May 31, 2019
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Ice chips a ‘no-cost intervention’ to improve oxaliplatin-induced oral symptoms

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Kim Reiss Binder, MD
Kim Reiss Binder

An oral cryotherapy intervention that involved ice chips appeared to reduce oxaliplatin-induced oral symptoms among a cohort of patients with gastrointestinal cancer, according to study findings.

“Our study highlights a low-tech, no-cost intervention that has the potential to improve quality of life for patients undergoing treatment with oxaliplatin-based therapy,” Kim Reiss Binder, MD, assistant professor of medicine in the department of medicine at University of Pennsylvania, and a HemOnc Today Next Gen Innovator, said in a press release. “Patients being treated with chemotherapy often have reduced appetites and may have trouble finding foods or beverages that appeal to them. Not being able to tolerate anything cold can further limit their ability to eat and drink, which certainly lowers quality of life.”

Chemotherapy-induced oral thermal hyperalgesia is a common toxicity associated with oxaliplatin-based therapy. Reiss Binder and colleagues sought to assess the efficacy of oral cryotherapy, which involves patients keeping ice chips in their mouths during oxaliplatin-based chemotherapy infusions, in preventing oral thermal hyperalgesia.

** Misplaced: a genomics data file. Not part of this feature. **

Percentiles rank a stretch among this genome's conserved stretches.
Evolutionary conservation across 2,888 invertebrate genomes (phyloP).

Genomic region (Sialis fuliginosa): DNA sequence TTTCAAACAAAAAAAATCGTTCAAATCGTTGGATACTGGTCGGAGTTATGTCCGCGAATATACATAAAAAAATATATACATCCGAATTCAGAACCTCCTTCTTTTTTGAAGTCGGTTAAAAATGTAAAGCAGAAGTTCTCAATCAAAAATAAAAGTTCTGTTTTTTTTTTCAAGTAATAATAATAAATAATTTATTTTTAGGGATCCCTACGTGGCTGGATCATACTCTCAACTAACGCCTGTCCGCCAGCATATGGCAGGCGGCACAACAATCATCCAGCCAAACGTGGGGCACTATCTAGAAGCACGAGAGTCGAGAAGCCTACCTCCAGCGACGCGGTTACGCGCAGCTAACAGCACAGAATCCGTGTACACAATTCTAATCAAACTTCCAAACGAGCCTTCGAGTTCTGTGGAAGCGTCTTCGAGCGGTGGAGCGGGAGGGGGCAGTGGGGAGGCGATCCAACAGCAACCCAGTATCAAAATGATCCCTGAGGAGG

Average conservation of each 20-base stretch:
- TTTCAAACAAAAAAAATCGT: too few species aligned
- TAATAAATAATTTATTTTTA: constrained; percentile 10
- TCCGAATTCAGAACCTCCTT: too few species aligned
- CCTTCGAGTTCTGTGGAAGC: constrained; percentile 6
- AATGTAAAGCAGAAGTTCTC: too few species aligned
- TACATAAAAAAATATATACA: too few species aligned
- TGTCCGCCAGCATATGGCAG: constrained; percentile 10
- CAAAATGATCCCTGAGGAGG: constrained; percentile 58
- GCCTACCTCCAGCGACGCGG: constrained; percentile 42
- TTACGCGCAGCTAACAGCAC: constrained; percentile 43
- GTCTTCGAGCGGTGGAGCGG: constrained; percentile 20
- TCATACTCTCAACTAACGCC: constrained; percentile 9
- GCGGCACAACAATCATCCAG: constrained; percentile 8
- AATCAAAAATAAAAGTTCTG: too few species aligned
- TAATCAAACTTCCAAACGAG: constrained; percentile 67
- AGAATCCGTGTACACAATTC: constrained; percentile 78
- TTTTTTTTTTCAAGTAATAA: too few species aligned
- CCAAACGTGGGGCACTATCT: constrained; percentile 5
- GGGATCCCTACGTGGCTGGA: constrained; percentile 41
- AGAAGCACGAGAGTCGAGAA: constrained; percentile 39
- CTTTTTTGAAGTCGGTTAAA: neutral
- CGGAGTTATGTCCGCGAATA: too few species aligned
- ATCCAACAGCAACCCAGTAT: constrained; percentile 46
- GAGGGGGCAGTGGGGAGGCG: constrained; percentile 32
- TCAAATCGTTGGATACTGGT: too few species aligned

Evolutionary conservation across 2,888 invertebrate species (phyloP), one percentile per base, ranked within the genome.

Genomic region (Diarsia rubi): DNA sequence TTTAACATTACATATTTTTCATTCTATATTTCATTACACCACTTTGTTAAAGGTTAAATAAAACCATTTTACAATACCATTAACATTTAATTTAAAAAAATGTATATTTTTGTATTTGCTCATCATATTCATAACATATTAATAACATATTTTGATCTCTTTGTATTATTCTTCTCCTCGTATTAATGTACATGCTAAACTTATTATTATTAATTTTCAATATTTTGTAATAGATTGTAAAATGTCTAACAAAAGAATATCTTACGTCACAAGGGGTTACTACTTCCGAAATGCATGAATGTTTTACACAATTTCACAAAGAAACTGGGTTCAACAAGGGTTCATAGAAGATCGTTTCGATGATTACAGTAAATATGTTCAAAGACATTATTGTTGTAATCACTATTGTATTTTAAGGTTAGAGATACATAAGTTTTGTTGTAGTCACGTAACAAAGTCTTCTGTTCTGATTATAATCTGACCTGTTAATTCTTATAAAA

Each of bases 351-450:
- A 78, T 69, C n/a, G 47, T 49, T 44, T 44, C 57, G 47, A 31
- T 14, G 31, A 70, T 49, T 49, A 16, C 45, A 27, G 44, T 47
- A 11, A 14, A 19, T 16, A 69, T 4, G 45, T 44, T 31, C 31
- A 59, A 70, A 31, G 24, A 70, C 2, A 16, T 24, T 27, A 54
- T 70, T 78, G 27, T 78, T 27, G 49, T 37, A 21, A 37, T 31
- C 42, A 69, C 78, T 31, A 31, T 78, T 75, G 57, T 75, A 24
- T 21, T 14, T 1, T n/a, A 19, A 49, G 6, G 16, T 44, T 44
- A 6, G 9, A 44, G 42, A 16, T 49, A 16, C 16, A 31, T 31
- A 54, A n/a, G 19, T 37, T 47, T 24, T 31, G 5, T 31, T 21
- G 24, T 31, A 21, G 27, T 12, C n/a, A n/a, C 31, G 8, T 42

The single-institution, randomized, controlled trial included patients at Abramson Cancer Center at the University of Pennsylvania scheduled to receive standard oxaliplatin treatment for a gastrointestinal malignancy. Patients (n = 50) were randomly assigned 1:1 to an oral cryotherapy group or a control group.

Results showed a significantly lower rate of oral symptoms after the first treatment cycle among patients in the intervention group (32%) vs. those in the control group (72%). Researchers also observed a smaller magnitude of difference in symptom scores before vs. after the first treatment cycle among those in the intervention group vs. the control group (P = .001). Moreover, the duration of ice chip exposure appeared associated with improvements in oral symptoms over time (P = .02).